Objective—To investigate the effects of long-term
administration of recombinant bovine tumor necrosis
factor-α (rbTNF) on plasma glucose and growth hormone
concentrations, and to determine whether
treatment with rbTNF causes insulin resistance in
Animals—5 steers treated with rbTNF and 5 steers
treated with saline (0.9% NaCl) solution (control).
Procedures—In experiment 1, rbTNF (5.0 μg/kg of
body weight) or saline solution (5 ml) was administered
SC daily for 12 days. Blood samples were
obtained before treatment, and plasma was harvested
for determination of glucose, insulin, and growth
hormone (GH) concentrations. In experiment 2,
insulin, glucose, or growth hormone-releasing hormone
(GHRH) was administered IV on days 7, 9, and
11, respectively, after initiation of rbTNF or saline
treatment in experiment 1. Plasma glucose and insulin
concentrations were measured before and at various
times for 4 hours after insulin or glucose administration.
Plasma GH concentrations were measured at
various times for 3 hours after GHRH administration.
Results—In experiment 1, administration of rbTNF
resulted in hyperinsulinemia without hypoglycemia
and decreased plasma GH concentrations. In experiment
2, plasma glucose concentrations were higher
in steers treated with rbTNF and insulin than in controls.
Plasma GH concentrations were lower in steers
treated with rbTNF and GHRH than in controls.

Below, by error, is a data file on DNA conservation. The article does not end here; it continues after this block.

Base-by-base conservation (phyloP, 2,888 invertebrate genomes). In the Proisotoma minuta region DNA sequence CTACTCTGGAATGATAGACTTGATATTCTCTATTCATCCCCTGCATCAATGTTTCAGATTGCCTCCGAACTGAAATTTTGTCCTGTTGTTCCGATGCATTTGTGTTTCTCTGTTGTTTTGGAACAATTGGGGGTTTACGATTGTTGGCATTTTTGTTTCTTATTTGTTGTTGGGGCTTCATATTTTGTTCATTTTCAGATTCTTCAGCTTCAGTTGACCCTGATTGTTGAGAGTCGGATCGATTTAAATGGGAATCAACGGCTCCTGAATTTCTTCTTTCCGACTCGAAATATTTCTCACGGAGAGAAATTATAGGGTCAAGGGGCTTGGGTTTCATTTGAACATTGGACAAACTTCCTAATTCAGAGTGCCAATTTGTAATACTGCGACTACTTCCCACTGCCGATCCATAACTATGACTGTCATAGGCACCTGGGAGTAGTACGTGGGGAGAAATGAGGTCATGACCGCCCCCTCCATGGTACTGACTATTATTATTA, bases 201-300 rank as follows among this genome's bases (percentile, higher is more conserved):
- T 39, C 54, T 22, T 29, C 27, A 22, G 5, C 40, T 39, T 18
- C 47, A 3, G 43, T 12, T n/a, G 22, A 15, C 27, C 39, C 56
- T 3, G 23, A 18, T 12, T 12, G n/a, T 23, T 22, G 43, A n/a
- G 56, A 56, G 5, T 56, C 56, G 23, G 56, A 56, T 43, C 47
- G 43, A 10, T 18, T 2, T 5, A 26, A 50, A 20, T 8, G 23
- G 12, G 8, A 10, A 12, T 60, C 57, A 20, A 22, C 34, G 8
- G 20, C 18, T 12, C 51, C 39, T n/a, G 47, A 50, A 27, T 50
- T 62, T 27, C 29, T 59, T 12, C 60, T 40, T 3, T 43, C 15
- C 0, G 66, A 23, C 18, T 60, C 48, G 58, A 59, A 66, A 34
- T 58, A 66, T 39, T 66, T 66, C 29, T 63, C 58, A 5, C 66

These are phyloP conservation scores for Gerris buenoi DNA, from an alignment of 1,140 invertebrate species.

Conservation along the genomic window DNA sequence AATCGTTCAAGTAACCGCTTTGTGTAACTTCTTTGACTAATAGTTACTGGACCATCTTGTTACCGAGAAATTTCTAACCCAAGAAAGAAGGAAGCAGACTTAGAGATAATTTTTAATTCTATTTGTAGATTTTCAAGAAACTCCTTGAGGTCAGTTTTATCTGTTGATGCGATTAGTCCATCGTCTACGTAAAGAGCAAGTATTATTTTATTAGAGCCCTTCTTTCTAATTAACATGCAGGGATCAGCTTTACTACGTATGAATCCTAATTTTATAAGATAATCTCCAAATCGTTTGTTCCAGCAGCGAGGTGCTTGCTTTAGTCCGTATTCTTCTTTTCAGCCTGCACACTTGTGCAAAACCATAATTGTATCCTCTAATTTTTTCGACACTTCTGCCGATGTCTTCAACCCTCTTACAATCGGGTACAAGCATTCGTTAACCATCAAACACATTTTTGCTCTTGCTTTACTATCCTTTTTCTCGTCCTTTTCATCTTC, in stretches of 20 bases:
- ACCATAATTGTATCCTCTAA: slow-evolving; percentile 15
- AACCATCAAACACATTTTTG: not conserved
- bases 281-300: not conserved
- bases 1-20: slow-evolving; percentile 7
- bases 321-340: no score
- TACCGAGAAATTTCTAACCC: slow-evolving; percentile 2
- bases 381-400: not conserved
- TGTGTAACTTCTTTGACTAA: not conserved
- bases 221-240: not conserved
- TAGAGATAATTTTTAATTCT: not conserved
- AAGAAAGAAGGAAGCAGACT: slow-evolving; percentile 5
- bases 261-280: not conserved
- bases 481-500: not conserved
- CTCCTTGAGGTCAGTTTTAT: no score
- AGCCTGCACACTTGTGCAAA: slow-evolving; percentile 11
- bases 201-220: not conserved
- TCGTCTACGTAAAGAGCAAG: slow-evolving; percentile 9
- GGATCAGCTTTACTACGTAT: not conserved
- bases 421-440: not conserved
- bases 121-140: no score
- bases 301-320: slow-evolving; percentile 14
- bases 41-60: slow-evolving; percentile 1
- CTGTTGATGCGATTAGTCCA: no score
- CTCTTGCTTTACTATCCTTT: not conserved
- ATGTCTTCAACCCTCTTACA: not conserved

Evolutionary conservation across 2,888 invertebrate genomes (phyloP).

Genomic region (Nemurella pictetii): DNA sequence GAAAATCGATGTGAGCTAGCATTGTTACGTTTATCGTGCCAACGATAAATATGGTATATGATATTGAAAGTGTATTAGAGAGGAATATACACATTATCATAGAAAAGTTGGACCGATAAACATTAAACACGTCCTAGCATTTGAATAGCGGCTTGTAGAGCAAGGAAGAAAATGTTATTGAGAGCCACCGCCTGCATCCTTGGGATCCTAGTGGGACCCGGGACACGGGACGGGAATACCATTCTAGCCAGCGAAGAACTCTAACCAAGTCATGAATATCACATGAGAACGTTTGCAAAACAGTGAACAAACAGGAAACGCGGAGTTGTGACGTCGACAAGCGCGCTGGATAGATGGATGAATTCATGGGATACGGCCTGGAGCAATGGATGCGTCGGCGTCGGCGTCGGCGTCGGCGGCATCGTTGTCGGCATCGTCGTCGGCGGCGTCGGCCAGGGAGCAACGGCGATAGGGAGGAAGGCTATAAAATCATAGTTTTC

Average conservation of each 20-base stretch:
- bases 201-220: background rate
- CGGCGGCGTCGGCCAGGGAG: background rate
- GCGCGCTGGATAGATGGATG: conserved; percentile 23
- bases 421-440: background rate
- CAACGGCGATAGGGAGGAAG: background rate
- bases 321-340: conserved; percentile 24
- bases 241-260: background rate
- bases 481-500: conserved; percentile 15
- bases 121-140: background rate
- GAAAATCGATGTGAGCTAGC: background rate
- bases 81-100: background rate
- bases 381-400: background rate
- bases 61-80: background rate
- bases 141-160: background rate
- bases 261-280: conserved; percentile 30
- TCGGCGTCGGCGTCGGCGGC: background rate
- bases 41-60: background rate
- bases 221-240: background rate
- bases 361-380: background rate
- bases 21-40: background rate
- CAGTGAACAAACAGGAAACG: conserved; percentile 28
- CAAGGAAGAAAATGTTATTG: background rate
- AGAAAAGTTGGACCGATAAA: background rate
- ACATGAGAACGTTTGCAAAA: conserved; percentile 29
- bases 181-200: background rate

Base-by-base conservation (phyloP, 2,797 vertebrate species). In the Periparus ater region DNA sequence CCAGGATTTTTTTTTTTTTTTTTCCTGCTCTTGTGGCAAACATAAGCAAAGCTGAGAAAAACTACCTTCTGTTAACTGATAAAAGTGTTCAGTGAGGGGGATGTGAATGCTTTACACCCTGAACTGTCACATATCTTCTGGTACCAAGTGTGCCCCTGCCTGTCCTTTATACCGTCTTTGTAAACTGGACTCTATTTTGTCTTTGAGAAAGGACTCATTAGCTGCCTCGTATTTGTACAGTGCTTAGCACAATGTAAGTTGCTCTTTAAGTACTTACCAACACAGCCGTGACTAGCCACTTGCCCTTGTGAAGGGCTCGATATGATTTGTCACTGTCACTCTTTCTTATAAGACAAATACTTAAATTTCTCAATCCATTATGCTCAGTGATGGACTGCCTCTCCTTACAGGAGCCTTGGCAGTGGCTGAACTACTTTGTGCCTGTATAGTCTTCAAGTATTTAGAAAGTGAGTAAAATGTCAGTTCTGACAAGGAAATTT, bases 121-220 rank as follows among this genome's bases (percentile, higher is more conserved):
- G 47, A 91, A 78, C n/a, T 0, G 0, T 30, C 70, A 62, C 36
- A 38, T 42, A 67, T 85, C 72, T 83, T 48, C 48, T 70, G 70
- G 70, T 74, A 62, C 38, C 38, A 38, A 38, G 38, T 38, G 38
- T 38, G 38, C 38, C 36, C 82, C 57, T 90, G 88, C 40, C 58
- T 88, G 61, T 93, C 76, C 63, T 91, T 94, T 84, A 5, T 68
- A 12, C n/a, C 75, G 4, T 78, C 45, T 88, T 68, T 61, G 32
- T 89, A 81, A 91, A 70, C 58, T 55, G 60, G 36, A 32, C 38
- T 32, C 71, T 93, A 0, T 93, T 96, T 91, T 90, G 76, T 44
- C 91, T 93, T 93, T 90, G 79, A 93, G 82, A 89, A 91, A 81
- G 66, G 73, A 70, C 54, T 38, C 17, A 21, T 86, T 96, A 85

Conclusions and Clinical Relevance—Prolonged
treatment with rbTNF induced insulin resistance and
inhibited GHRH-stimulated release of GH in steers.
Results indicate that rbTNF is a proximal mediator of
insulin resistance and inhibits release of GH during
periods of endotoxemia or infection. (Am J Vet Res 2001;62:794–798)
Objective—To evaluate the characteristics and outcomes of dogs with stage I, II, III, or IV oral malignant melanoma treated by various types of radiotherapy.
Design—Retrospective case series.
Procedures—Medical records of dogs with oral malignant melanoma treated by radiotherapy (with or without adjunctive treatments) at a veterinary medical center between July 2006 and December 2012 were reviewed. Information regarding signalment, tumor location, disease stage, treatment protocols, adverse effects, and survival time were obtained from medical records and by telephone follow-up. Associations between variables of interest and outcome were analyzed.
Results—Dogs received orthovoltage x-ray (n = 68), megavoltage x-ray (39), or electron beam (4) radiotherapy. Adjunctive treatments included debulking surgery (n = 18), chemotherapy (39), or both (27). Median survival times for dogs with stage I, II, III, and IV melanoma were 758 days (n = 19), 278 days (24), 163 days (37), and 80 days (31), respectively, and differed significantly between dogs with stage I disease and those with all other disease stages. Among dogs with stage III melanoma, risk of death was significantly higher in those that received orthovoltage x-ray treatment than in those that received megavoltage x-ray treatment. Severe (primary or secondary) adverse effects were identified in 9 dogs.
Conclusions and Clinical Relevance—Median survival time was significantly longer for dogs with stage I oral malignant melanoma than for dogs with more advanced disease at the time of staging. The staging system used may be a useful tool for prognosis prediction in dogs undergoing similar treatment protocols for oral malignant melanomas.